Rolling blackouts will be much more likely in Texas next summer should new Environmental Protection Agency rules go into effect on Jan. 1 as planned, according to a report released Thursday by the state’s main electric grid manager.
The rules, which industry says caught it by surprise when they were unveiled in July, could lead to the shuttering of as much as 1,400 megawatts of coal-fired power plants capacity in Texas during the summer and up to 6,000 megawatts during other times of the year, according to the study by the Electric Reliability Council of Texas.
ERCOT has declared power emergencies several times this summer as record demand met unplanned power plant outages. Plant operators say the long, hot summer has meant more wear-and-tear due to longer operating hours for power plants.
On Aug. 4, the state came close to initiating rolling blackouts when the margin between power supply and demand grew too thin.
“Had this incremental reduction been in place in 2011, ERCOT would have experienced rotating outages during days in August,” the grid manager said in the study.
In July, the Environmental Protection Agency issued the final version of its Cross-State Air Pollution Rules, which require reductions in nitrogen oxide, sulfur dioxide and particulate emissions that cross state lines and contribute to ground-level ozone.
An earlier draft version didn’t mention Texas, but under the final rule, more than 25 percent of the reductions would need to come from Texas power plants beginning in January 2012.
Compliance plans being drawn up by power plant owners indicate about 3,000 MW of capacity would be brought offline during the off-peak months of March, April, October and November; and 1,200 to 1,400 MW for the rest of the year, including the peak load months of June, July and August, according to ERCOT.
Taking into account possible increases in maintenance work, the outages could reach 3,000 MW during March and April; 1,200 to 1,400 MW through the summer; and about 5,000 MW during October, November December.
If there are shortages of low-sulfur coal, the October, November and December outages could reach 6,000 MW.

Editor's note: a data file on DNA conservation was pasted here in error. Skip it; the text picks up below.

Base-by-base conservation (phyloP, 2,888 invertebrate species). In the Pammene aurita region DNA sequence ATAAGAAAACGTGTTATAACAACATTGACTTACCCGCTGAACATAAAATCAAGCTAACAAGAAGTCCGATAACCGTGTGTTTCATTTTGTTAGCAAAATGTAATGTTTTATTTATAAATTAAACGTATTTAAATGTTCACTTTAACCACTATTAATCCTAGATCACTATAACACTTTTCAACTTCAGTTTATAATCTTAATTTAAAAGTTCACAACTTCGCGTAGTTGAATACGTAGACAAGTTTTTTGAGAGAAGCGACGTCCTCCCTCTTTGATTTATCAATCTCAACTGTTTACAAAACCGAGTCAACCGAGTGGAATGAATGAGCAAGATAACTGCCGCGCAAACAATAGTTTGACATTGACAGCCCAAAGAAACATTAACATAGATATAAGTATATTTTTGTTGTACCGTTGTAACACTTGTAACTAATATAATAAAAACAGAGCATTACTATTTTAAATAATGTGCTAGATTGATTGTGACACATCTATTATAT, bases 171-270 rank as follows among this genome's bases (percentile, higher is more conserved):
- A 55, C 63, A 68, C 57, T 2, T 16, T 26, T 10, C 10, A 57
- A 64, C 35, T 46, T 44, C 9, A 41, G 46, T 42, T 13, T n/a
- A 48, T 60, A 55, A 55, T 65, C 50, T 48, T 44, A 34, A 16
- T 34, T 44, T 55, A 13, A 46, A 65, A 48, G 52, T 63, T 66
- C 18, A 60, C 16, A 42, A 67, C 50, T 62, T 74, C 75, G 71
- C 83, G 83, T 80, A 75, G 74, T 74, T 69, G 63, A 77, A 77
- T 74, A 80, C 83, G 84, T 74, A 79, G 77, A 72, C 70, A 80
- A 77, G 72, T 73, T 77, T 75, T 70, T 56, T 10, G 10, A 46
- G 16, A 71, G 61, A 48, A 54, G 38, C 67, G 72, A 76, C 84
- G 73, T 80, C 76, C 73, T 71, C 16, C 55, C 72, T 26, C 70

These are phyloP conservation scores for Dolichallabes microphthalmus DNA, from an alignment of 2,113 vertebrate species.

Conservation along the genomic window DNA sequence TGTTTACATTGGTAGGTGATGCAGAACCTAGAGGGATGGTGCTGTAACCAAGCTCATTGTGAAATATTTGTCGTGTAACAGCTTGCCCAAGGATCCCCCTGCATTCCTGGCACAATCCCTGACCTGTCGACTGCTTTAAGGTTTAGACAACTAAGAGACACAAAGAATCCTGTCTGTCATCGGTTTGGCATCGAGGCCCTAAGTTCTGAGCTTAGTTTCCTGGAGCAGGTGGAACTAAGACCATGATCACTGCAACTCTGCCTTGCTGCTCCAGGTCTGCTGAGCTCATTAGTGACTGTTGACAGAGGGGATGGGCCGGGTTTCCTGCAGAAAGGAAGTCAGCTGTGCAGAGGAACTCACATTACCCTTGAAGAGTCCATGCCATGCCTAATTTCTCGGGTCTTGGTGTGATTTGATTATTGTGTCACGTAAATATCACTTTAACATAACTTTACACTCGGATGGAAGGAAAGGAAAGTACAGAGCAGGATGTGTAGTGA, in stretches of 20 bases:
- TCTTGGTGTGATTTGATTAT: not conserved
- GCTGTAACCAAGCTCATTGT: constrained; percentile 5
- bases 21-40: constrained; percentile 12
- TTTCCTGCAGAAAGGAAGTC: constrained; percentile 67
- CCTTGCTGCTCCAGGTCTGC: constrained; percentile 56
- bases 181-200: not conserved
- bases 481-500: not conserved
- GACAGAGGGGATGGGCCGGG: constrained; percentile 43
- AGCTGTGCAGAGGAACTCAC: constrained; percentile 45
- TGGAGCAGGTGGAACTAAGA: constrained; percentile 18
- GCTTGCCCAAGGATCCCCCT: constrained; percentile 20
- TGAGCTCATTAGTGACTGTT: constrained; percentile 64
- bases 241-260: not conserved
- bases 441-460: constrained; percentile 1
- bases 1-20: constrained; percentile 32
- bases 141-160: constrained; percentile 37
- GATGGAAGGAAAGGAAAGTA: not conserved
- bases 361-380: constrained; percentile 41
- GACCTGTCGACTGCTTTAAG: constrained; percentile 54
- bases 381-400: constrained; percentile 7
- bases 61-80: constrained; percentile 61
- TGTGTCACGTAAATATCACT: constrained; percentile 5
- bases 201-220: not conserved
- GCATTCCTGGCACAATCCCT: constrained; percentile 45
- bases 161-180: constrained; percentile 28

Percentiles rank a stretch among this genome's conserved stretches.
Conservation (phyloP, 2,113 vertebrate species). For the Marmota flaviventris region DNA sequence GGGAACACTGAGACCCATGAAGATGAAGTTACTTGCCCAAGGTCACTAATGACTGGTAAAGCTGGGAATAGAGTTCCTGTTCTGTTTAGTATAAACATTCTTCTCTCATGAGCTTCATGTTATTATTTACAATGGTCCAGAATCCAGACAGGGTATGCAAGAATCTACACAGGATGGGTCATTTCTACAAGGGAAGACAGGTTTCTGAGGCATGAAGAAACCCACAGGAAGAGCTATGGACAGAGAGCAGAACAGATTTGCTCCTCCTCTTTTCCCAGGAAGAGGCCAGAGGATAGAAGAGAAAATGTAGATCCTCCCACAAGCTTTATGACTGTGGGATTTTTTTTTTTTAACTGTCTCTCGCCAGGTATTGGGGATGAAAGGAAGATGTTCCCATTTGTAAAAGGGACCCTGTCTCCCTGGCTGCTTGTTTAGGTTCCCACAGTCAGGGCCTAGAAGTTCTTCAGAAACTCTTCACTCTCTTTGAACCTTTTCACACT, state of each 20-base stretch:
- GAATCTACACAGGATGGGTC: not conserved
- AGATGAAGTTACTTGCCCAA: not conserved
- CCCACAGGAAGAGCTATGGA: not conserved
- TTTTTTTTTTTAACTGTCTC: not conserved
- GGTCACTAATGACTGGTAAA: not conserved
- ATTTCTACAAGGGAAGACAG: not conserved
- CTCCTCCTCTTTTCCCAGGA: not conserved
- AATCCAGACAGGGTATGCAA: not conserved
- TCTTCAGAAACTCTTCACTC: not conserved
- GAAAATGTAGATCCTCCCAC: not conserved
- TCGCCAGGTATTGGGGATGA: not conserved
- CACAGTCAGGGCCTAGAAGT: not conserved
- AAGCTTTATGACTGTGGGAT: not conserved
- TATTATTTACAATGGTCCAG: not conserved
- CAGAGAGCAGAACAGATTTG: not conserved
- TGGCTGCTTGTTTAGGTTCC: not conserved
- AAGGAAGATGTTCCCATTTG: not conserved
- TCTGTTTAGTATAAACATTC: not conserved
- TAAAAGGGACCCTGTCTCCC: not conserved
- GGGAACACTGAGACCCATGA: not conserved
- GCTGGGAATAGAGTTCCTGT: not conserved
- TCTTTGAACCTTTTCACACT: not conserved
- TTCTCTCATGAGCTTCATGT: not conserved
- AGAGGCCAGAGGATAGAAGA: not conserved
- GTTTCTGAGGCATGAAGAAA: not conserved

In a statement EPA said its models show Texas has “an ample range of cost-effective emission reductions options for complying with the requirements of this rule without threatening electricity reliability or the continued operation of coal-burning units.”
“We look forward to meeting with ERCOT to discuss and review their analysis of the Cross State Air Pollution Rule,” the EPA statement continues.
A recent research report from Sanford C. Bernstein & Co. says that Texas coal plants could meet the new emissions restrictions if they used their existing scrubber systems for longer periods.
Plants without such scrubbers could meet the new standards by mixing their lignite with lower sulfur coal, the study says, such as that produced in Wyoming’s Powder River Basin. Such moves likely would increase power costs, according to the report.
But in a conference call with reporters Thursday, ERCOT’s system planning manager Warren Lasher said running the scrubbers around-the-clock would not significantly change the overall emissions from the plants since those facilities with the scrubbers already operate them for most hours of the day.
He also said the existing coal supplies and railroad infrastructure may not be sufficient to meet a switch over to low sulfer coal.
“If the implementation deadline… were significantly delayed, it would expand option for maintaining system reliability,” the ERCOT report said.
ERCOT and Texas power plant owners have other options for maintaining grid reliability and responding to the impending measures.
ERCOT could ask power plant operators to bring more units out of mothballs — most of them older natural gas fired units — to have them ready for peak demand.
Four power plants were brought out of mothballs in the last few weeks to help the state through the rest of the summer, while NRG Energy was told by ERCOT this week it could not put another plant into mothballs this winter.
ERCOT could also try to expand two existing programs designed to get commercial customers to cut back usage on short notice during peak demand.
There is also a proposal under discussion to double the price ceiling in the spot power market to $6,000 per megawatt-hour as a way to encourage more power plant operators to fire up their units.
The Sierra of Texas also noted the companies could also meet their emissions goals by taking part in a NOx and SOx emissions trading program that accompanies the new EPA rules.
The threat of power reliability problems could create political pressure to delay the implementation of the new rules, however, says Kevin Book and Chase Hutto, principals in the energy policy consulting firm Clearview Energy Partners.
President Barack Obama may feel like he needs to continue to stand by the EPA time frame to satisfy some of his core constituents, while the last minute addition of Texas to the rules may give Republican House members the incentive to block the measure in the courts even before next year’s elections.
“For a president pinned between a green base and an anemic recovery, the best political outcome may be for the White House to stand behind EPA rules as eithe rCongress or the Courts intervenes to delay them,” the analysts wrote.